At 100 years old, DAV member continues serving fellow veterans
In 2017, Ohio veteran Harlan Plummer was awarded DAV’s George H. Seal Memorial Trophy, which honors the best of thousands of remarkable men and women who serve in the Department of Veterans Affairs Voluntary Service (VAVS) Program.
In December 2019, Plummer—who is a veteran of World War II, as well as the wars in Korea and Vietnam—turned 100, and he is still racking up volunteer hours with DAV. At last count, he had accumulated more than 11,000 lifetime hours, 500 of which he logged since receiving the award in 2017.
Plummer has volunteered through the VAVS Program for three decades in various capacities, including serving as a volunteer driver at the VA medical center in Chillicothe, Ohio, helping ensure veterans are able to access the health care they have earned. And while his devotion to veterans is clearly linked to his time in service, his volunteer spirit also seems to stem from his own experiences in childhood.
“When I was 13 years old, I got hurt on a railroad track. I was in the children’s hospital for 13 months, and the doctors said I’d never walk and that I’d be in a wheelchair the rest of my life,” said Plummer.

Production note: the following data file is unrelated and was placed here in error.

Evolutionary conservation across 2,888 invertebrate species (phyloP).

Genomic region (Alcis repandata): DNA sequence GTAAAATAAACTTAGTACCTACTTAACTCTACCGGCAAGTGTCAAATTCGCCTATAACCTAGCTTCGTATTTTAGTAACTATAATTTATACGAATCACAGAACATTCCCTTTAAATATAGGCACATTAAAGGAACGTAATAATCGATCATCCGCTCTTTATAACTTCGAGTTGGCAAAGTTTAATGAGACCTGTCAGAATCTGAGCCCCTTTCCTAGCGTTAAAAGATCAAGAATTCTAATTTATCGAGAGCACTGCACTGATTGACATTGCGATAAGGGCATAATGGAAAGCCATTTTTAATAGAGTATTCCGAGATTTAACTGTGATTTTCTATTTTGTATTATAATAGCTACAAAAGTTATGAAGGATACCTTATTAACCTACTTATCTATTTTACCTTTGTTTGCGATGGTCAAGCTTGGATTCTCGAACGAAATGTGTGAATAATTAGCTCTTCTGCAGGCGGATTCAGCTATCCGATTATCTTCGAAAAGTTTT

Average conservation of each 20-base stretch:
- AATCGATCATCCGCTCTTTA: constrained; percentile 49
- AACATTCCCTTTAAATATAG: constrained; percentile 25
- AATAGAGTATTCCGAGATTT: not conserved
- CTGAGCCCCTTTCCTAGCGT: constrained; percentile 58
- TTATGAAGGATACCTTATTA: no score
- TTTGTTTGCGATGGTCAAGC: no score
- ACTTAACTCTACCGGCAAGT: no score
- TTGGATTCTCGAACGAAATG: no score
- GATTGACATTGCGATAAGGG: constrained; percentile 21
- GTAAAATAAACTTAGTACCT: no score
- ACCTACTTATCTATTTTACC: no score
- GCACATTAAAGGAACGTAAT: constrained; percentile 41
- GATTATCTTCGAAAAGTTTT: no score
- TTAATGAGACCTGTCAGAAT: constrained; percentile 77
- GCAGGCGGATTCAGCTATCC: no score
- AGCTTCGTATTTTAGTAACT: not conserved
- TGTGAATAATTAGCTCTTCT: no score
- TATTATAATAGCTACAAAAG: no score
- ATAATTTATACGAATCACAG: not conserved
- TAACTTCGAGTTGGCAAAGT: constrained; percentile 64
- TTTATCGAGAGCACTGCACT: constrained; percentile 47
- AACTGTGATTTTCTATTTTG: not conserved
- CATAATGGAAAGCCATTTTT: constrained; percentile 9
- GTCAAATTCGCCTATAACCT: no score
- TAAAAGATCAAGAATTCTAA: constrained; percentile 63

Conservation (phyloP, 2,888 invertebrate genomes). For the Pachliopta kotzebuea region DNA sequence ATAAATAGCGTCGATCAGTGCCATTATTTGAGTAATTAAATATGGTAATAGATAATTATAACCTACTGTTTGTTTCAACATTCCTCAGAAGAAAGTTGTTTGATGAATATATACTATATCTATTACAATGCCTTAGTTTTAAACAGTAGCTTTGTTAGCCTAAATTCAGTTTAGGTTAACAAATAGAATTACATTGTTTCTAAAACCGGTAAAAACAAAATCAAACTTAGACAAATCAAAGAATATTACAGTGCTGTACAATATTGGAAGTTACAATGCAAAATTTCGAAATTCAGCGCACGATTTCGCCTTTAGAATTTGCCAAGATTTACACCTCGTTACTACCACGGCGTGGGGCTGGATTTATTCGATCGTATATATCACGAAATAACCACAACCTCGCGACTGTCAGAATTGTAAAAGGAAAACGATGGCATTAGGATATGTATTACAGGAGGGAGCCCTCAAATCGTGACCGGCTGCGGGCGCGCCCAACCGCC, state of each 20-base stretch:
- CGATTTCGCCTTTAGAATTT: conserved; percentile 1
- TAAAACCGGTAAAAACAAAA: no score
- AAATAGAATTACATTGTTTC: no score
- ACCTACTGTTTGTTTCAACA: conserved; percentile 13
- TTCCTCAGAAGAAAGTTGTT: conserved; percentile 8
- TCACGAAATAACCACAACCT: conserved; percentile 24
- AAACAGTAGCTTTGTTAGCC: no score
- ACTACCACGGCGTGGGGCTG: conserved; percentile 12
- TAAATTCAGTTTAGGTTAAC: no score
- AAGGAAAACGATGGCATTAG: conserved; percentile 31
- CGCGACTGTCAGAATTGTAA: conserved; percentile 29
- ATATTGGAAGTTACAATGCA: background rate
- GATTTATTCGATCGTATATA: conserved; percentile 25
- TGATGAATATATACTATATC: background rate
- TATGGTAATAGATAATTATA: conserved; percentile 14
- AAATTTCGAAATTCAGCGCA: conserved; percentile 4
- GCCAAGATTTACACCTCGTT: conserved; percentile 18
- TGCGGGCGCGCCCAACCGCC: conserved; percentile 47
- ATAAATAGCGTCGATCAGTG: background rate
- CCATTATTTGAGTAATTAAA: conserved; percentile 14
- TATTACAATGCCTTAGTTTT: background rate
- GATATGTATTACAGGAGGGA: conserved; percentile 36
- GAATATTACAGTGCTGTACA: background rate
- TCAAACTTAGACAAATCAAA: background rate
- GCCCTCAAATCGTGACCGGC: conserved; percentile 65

“But I started walking. I went through three wars and two mothers-in-law,” he joked. “It just means an awful lot to me, to help and see people get back on their feet.”
As DAV enters 2020 and looks to celebrate its centennial anniversary, it’s members like Plummer—a veteran of the Army Air Corps and Air Force who belongs to DAV Chapter 71 in West Union, Ohio—who are helping to define the legacy of the organization and set the bar for its future.
“We can’t thank Harlan enough for his time and generosity over more than 30 years with DAV,” said National Voluntary Services Director John Kleindienst. “His story should really inspire us all to dig a little deeper and see if there’s more we can be doing for the veterans in our communities.”
While Plummer has boxes of plaques, awards and certificates he’s amassed over time, his efforts are all for the veterans.
“That’s what keeps me going,” Plummer said, “these guys that really need help.”
“Harlan has overcome health and family obstacles over the years, but always comes back to the mission he loves,” said National Commander Butch Whitehead. “He is a living, breathing example of why volunteerism is the cornerstone of DAV’s mission.”